Oli Bayston has had his deft fingers and sharp mind in many proverbial pies, having played in UK band Keith and having worked as an engineer and producer for various acclaimed projects. However, Bayston’s ‘solo’ venture Boxed In is where he has found a roadmap to his spirit. With the release of his self-titled debut and ready to embark on their first North American tour. I was able to catch Bayston (whom I like to call ‘Oli,’ now) on the precipice of some strong wind to hear his whispers and words about his influences and his deviations.
NT: On your new album, there are a number of aesthetic elements. Each song starts relatively simply but as it progresses, little bits of texture are introduced. What were you aiming for in terms of the production?
OB: When it comes to recording in the format, I thought completely electronic songs tend to sound one-dimensional, and I wanted to try to translate the electronic format into a live, playable one – to replicate the sound the live band I’ll be touring with in America.
The main concept for the production was that the most important thing is the songs. It didn’t matter how much production there was. I wanted the songs to be as sparse and simple as possible so each instrument could resonate in their own unique way. Not overly zealous, just a little colour, a little interest.
NT: You’re familiar with music production, and have collaborated with and produced many acts. When you transition from being a producer to a writer, what do you bring to your own project? How do you want to differentiate yourself from that aspect of your musicality?
OB: There’s two sides of the coin to creating music. In a way, there’s something slightly voyeuristic about one side of it. Producing is looking into someone else’s work, helping them realize their potential – it’s an exterior role. When you’re creating your own music, it’s a shift to more of an internal perspective. It’s really great in that they inform one another. There’s a similar mindset to creating and producing. Being a producer is enabling someone or a group of people to create material and bring out the best in them. It’s interesting, flipping the coin.
NT: You seem to be well versed in literature and art: your stage name Boxed In is inspired by a Francis Bacon painting. What are your musical influences?
OB: We are chalked up to our influences. Nothing is original, you are a creative product of what inspires you and I’m interested in all arts and I think it’s important to not be bound by one particular form. I just found a really interesting theme to center my music around.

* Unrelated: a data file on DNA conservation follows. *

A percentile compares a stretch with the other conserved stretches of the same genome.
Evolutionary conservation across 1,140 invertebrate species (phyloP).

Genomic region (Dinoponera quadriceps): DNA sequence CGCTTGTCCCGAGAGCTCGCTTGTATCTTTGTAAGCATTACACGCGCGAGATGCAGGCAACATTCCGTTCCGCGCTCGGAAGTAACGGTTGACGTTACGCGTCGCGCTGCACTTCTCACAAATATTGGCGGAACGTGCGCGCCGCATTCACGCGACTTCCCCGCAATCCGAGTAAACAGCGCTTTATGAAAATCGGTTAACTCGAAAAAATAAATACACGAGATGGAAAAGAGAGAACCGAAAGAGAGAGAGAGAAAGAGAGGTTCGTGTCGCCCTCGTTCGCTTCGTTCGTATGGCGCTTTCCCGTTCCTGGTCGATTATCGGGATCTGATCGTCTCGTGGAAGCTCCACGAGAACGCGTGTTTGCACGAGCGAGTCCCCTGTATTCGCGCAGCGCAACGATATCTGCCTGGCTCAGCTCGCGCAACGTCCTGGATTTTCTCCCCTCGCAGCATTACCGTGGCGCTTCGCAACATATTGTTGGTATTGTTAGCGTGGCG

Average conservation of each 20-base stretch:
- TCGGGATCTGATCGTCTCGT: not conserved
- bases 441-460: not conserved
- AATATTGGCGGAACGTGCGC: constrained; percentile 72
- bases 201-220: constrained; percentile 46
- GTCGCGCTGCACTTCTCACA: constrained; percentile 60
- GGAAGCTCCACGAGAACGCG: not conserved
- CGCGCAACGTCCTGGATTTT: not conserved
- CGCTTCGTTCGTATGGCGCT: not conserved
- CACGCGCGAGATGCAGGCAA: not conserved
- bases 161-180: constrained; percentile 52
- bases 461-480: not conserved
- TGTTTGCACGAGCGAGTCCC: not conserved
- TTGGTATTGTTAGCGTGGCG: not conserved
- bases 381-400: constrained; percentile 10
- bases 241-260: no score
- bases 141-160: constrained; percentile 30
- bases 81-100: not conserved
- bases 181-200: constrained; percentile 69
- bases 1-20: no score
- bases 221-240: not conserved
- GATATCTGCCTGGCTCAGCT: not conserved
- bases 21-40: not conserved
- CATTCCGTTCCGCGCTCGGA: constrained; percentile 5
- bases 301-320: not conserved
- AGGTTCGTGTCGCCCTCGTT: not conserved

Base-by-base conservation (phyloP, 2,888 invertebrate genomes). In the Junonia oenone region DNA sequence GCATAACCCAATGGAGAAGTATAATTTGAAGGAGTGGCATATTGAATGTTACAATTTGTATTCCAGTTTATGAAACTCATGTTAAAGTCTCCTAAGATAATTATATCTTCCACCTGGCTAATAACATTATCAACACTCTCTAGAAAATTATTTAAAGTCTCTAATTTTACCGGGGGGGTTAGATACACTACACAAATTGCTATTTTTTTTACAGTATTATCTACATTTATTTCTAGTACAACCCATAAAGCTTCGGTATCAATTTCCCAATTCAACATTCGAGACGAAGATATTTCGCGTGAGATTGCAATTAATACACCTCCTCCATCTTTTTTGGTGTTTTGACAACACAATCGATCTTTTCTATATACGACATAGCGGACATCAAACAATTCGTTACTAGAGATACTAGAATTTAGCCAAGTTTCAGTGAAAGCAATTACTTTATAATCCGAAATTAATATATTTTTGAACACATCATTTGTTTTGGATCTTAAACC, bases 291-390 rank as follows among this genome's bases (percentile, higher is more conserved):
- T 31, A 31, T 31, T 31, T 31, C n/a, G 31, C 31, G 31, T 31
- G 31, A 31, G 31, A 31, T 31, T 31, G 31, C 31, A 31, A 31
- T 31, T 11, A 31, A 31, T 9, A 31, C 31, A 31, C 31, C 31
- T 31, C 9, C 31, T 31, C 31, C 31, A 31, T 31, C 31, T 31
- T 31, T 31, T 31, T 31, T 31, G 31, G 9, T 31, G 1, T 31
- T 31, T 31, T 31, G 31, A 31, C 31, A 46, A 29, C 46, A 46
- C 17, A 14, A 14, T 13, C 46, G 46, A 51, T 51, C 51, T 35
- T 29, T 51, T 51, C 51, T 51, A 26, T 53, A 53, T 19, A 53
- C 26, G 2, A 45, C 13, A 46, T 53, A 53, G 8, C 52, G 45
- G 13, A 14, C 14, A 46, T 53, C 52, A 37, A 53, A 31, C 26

There are some songs that are fairly personal, that show some fairly personal heartbreak. We tend to relate to that. That’s why there are so many love songs!
I’ve also drawn a lot of influence from other things, like I wrote a song based on Philip Pullman’s ‘Dark Materials’ books, where the character used a knife to open a parallel universe. I imagine myself as the last person left because the seam is closing up – the universe is similar to ours but operates in a transient way, so you can see your own spirit. There’s a spiritual undertone.
NT: There is something very specific to your sound. The textures and layers are very poignant, they feel so wonderfully crafted and calculated. Do you think working with a band allows you to be more spontaneous, letting the music have it’s own body?
OB: I absolutely love [working with a band and touring]. The recording process is sort of scientific and incremental and you’re working under microscope to define and detail. It’s wonderful to go for something completely improvised, and performing live is a visceral experience. There’s an energy, a feeling from the hips and up. You’re creating an energy in the room. I’ve gone from data analysis to recording to basically making a racket!
NT: Do you get nervous?
OB: If I stop getting nervous I should stop playing. When you become completely sure of yourself…it needs to be an emotional rollercoaster, an emotional circle. I want to create something that’s entrancing.
I’m really excited to be playing with Mark and Liam and Jack. Mark Nicholls from Keith and I have always been really close. One time, we went to a music festival in France and saw Liam (Hutton) playing with a band when he was seventeen. We were absolutely blown away! His friend Jack Benfield plays keys and we struck him up and now we’ve got this amazing thing. I’m so lucky. SXSW was our first time playing America, and we’ve toured Europe and the UK. We’re really excited to come back to America – it’s going to be great! Our first stop is in Seattle and we’re excited to see how the people respond to the music.
I’m so honored and humbled to be playing with some amazing bands. We’re playing with one of my favorite bands (TV on the Radio) in LA, which is being live broadcast on KPOW. It’s just wonderful.
NT: What are you plans for the future?
OB: Well, I’ve got 20 demos for the next album. I might record the album in November. Start rehearsals and record. I’m really excited when I’m writing.
With Boxed in I found my form. I found my musical personality. Once I found it, it’s been hard to stop. I feel comfortable and like I can represent myself. It’s very much an extension of me, and I don’t hold anything back.
Look for Boxed In on their North American tour and check out their self-titled debut album!
Interview by: Hailey Celesse McCarthy